An APRN that works in Family Practice specifically Family Nurse Practitioner (FNP) functions as the primary care provider in many different settings. Some of the settings that a family nurse practitioner can work in can be an inpatient in a hospital such as in an emergency room, a medical-surgical unit, or a critical care unit to name a few. A family nurse practitioner’s scope of practice also allows for them to work with specialties such as orthopedics or oncology and see patients in the hospital or clinic setting. Some of these specialties may require additional training and education. Other employment options for family nurse practitioners could be to work in a primary health care setting such as doctor’s office, urgent care, community outreach program, or own practice for full practice state. Becoming a family nurse practitioner will give you the opportunity to help all kinds of patients throughout the lifespan. You may find that you really enjoy working with children or you may really enjoy working with the geriatric population. Remember, regardless of the path you choose, we have a duty to our patients to do the best for them (Schlette, n.d.)
Allowing NPs to perform full practice was proven to have a tremendous impact on healthcare costs. Two different conditions that may have a significant impact on revenue in the care setting based on Joel’s textbook, Box 11.1, could be the Salaries and Wages and Total Operating Revenue. Based on a systematic review of 37 studies, Newhouse et al (2011) found consistent evidence that cost-related outcomes such as length of stay, emergency visits, and hospitalizations for NP care are equivalent to those of physicians. In 2012, modeling techniques were used to predict the potential for increased NP cost-effectiveness into the future, based on prior research and data. Using Texas as the model state, Perryman (2012) analyzed the potential economic impact that would be associated with greater use of NPs and other advanced practice nurses, projecting over $16 billion in immediate savings that would increase over time.
Collaborative NP-physician management was associated with decreased length of stay and costs and higher hospital profit, with similar readmission and mortality rates (Cowan et al., 2006; Ettner et al., 2006). The introduction of an NP model in a health system’s neuroscience area resulted in more than $2.4 million in savings the first year and a return on investment of 1,600 percent; similar savings and outcomes were demonstrated as the NP model was expanded in the system (Larkin, 2003).
DISCUSSION POST # 2 Kelly
Resource Management in Primary Care
An APRN working in a Community Health Center is responsible for making certain that the patient receives high-quality care. A Community Health Center reduces the disparities in healthcare by being available to see everyone and using a sliding scale for any uninsured patients. APNs play a role in coordinating with many professionals. At many Community Health Centers, a patient can preventive, integrative care that provides medical, dental, mental health, and health promotion all under one roof. Since a substantial portion of Community Health Centers is set up in poorer neighborhoods, an ANP needs to be savvy on the other needs of their patients in order to provide what they need to be healthy. APNs in Community Care Centers also help refer patients to social workers and set up connections for food and housing assistance. Nearly 50% of the patients that frequent the Community Health Centers are on Medicaid, with the ACA and federal funding from the ACA Community Health Center Fund having assisted in the expansion of care for many patients (Lewis 2019).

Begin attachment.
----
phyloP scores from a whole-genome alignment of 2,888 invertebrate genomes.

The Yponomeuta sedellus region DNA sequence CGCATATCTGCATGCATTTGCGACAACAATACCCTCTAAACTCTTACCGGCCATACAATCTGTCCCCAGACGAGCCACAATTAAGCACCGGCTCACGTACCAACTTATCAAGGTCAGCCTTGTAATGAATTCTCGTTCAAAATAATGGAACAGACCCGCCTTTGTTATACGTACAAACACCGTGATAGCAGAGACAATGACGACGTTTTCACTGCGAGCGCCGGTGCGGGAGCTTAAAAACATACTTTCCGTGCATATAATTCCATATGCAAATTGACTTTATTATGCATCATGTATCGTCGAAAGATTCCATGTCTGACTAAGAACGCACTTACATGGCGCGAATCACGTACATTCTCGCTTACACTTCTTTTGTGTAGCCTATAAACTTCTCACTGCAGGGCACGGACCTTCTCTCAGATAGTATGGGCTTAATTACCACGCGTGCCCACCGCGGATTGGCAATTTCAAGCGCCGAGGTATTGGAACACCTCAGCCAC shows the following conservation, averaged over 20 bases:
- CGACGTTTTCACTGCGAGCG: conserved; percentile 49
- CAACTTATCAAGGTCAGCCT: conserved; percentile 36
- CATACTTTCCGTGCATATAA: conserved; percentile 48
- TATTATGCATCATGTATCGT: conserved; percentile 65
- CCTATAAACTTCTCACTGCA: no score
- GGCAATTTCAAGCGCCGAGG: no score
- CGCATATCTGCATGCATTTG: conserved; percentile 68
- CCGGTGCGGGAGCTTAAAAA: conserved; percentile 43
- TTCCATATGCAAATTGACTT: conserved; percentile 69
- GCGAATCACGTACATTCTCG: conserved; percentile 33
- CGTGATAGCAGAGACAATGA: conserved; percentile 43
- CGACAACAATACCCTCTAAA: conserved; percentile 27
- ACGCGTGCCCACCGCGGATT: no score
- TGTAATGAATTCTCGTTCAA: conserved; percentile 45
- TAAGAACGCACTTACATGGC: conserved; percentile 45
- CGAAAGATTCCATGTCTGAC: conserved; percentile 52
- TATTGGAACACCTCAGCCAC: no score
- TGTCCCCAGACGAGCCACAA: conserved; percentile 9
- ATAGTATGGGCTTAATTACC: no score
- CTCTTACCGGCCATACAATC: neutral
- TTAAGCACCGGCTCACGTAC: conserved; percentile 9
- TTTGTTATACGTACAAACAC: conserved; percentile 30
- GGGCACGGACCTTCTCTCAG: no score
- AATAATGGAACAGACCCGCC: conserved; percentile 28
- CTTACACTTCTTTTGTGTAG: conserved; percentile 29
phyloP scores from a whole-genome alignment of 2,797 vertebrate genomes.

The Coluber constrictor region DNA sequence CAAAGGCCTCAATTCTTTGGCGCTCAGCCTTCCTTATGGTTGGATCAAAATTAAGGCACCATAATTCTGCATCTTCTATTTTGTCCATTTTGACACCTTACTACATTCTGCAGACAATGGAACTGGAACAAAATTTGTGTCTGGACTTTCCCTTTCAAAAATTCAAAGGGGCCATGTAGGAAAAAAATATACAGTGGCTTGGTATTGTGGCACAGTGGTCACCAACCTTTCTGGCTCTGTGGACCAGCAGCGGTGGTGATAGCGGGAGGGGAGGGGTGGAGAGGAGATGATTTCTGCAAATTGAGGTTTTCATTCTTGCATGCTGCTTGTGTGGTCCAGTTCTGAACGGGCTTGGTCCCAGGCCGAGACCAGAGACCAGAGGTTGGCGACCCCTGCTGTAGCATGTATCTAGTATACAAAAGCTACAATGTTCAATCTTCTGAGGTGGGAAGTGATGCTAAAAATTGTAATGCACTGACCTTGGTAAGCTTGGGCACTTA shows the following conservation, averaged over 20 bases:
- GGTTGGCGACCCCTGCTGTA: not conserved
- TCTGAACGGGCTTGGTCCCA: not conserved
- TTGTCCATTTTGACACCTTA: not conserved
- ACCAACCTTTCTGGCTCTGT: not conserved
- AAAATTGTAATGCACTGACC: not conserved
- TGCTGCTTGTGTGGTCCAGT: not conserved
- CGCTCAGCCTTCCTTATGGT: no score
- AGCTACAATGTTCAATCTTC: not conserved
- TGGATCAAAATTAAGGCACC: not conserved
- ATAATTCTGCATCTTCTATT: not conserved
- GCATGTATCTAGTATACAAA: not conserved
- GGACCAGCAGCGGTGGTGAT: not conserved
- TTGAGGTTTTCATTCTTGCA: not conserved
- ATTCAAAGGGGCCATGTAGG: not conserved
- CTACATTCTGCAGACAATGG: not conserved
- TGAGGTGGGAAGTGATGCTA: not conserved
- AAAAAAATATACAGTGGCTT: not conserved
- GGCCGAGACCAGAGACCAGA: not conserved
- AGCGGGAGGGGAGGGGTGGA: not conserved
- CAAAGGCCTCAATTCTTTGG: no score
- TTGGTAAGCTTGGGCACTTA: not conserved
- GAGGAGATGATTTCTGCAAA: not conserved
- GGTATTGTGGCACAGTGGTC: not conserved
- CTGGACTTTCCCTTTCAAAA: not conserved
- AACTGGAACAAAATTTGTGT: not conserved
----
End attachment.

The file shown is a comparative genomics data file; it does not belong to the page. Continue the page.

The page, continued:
Follow-up care from hospitals would be part of the care provided by the APRN at the Community Health Center. Hospital Acquired Infections are those infections that were not present when the patient was admitted to the hospital for treatment. These are also known as HAI’s. An HAI impacts a patient’s quality of life and increases treatment costs (Kirtil 2018). Two of these HAIs that may be seen in the Community Health Center by the APN are surgical site infections, and Catheter-associated urinary tract infections (UTI) that occurred while hospitalized (Joel 2018). Unfortunately, some patients are discharged prior to the infection manifesting symptoms, and they are found when doing follow-up cares. This affects the payments if associated with the hospitalization, and if a claim is placed against the hospitalization, or the patient is readmitted for this, payments may be reduced (Ericson 2021). HAIs can occur in any healthcare setting.
These types of infections when treated by the APN at a Community Health Center affect the variable supplies budget due to the increased supplies required to treat the patient. It also affects the volume and productivity of the Center due to additional time spent with the patient and reducing time able to be spent with other patients (Joel 2018). Because of the decline in fee-for-service, if an HAI is established, the Community Center may not be reimbursed or may receive reduced payment for the care given. “Health Centers have increasingly worked to adapt or adopt innovative models of care that link payment to performance, with the goal of improving quality and cutting costs” (Lewis 2019 paragraph 22)